To capitalize on the value which the speed of AMP offers, you need to optimize your onsite checkout for fast load time and seamless UX on mobile.

Two versions of the same page? Isn’t that duplicate content?


In this case, no. Will Critchlow explains on “You should always link to the canonical version (which is the desktop version). That should have a rel="amphtml" link to the AMP version (and the original AMP version and all cached versions should have a rel="canonical" link back to the original).”

In other words, proper AMP markup tells Google, “There are two versions of this page, the AMP version and the desktop version. The desktop version is the canonical (original) version.”

Duplicate content issue solved!

What pitfalls should I know about?


A misconfigured AMP page shows an AMP error in Google SERPs. It’s important to hire a developer who understands AMP.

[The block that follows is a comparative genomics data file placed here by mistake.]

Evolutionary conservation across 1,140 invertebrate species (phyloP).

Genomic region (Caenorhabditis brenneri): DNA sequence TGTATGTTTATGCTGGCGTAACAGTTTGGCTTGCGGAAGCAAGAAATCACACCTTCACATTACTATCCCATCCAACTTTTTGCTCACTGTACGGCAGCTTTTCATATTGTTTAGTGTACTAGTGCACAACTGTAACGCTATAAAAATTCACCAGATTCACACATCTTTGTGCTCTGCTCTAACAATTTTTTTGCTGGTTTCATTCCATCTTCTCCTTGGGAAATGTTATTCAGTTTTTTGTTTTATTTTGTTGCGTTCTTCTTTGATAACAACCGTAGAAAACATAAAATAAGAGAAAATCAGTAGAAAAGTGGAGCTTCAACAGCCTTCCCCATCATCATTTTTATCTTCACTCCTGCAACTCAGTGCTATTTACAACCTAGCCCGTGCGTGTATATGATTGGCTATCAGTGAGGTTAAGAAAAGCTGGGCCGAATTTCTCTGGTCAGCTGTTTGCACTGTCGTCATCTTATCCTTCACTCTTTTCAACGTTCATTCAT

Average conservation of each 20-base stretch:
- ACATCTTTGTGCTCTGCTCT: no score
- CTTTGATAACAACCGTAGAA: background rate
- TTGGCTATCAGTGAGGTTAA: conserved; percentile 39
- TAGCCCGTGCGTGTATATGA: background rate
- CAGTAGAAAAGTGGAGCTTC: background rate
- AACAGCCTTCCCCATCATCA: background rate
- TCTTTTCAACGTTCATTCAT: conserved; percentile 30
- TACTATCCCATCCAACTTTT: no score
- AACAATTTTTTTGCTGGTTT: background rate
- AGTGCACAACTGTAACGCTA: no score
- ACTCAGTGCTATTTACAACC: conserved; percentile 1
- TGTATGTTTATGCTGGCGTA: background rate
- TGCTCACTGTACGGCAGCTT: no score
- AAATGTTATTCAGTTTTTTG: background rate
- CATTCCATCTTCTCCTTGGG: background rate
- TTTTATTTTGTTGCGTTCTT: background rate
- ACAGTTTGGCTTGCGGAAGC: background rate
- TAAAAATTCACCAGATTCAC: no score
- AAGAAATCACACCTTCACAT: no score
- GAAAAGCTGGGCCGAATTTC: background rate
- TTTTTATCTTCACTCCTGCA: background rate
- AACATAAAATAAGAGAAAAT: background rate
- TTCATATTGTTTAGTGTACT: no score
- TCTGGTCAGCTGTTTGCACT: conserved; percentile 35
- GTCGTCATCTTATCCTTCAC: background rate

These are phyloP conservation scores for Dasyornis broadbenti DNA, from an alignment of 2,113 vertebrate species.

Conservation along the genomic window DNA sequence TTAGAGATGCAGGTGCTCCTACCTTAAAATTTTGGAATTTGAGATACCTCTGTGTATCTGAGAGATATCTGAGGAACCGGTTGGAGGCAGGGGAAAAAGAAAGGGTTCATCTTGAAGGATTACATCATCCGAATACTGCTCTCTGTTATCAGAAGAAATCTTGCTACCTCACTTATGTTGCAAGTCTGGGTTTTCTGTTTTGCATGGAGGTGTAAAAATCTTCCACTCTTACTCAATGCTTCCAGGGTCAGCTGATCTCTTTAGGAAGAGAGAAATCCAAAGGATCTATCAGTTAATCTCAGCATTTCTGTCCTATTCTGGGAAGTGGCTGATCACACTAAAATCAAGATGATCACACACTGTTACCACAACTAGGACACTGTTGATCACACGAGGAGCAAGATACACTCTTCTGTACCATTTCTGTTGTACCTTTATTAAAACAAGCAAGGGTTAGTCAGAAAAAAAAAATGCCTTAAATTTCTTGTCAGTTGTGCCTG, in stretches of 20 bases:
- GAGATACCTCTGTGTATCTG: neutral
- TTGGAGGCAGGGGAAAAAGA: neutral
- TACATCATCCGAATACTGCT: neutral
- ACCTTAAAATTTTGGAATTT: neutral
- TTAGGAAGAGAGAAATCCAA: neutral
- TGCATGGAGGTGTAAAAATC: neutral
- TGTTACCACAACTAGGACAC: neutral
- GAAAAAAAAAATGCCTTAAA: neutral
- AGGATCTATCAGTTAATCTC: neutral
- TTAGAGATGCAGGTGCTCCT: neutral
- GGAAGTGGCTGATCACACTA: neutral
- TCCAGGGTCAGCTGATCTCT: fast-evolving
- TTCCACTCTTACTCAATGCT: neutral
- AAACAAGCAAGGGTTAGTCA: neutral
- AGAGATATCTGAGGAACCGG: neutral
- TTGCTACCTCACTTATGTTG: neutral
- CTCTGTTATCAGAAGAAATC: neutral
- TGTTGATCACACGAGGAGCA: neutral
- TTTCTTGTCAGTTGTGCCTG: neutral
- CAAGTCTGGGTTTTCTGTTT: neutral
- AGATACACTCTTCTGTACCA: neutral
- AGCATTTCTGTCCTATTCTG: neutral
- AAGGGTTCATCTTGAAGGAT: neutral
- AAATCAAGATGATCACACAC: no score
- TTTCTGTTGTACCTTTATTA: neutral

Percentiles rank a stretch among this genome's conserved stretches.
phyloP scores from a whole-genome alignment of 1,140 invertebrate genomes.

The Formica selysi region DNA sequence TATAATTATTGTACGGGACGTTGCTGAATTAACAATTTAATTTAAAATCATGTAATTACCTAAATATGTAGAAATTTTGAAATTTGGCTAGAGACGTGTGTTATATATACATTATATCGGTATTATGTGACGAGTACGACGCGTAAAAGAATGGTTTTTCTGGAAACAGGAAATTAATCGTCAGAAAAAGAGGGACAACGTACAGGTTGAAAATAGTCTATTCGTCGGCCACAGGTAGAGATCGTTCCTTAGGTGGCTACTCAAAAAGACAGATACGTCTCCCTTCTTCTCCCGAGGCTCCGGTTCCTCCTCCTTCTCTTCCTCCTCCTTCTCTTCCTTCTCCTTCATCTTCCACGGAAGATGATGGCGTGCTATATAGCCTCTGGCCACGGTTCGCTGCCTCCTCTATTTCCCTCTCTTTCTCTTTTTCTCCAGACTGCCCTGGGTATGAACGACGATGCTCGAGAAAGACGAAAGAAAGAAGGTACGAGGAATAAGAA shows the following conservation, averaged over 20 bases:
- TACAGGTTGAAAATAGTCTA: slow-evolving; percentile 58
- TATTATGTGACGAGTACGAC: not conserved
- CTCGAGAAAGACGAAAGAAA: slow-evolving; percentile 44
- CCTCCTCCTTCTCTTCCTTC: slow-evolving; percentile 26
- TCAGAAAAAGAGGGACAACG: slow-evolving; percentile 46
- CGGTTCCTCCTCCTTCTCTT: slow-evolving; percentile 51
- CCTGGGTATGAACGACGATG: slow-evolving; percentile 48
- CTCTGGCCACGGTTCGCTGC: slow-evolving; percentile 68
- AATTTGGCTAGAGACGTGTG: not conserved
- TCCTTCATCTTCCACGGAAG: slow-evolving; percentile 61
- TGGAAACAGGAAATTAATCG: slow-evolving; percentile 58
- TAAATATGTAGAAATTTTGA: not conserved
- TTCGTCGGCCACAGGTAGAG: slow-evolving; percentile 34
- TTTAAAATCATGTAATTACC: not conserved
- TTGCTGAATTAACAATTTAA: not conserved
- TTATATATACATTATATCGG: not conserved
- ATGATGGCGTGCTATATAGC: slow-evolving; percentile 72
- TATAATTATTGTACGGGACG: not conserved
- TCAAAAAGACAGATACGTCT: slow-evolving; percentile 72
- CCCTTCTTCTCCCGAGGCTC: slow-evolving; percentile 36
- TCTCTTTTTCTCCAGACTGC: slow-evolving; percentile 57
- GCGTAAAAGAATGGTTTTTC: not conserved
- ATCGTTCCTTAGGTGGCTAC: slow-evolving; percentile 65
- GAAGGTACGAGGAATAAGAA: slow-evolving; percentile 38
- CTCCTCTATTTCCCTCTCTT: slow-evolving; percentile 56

Make an annotation in Analytics so you know when you published your AMP pages. If your stats take a dive, there might be something wrong.

Do I need to AMP my entire ecommerce store?


Luckily, no. AMP will only help your business when it’s applied to pages that might show up in SERPs or in social media feeds. In ecommerce, that means your homepage, some product pages, and major category pages. If you’re practicing content marketing with a blog, you could also apply AMP to your content marketing articles, since you want these to be discovered in SERPs and on social media.

You do NOT need to AMP your cart or checkout pages, since these lie farther down the conversion funnel. The main purpose of AMP is to secure the customer’s commitment higher in the funnel, at the stage when many people abandon mobile pages because of slow load times.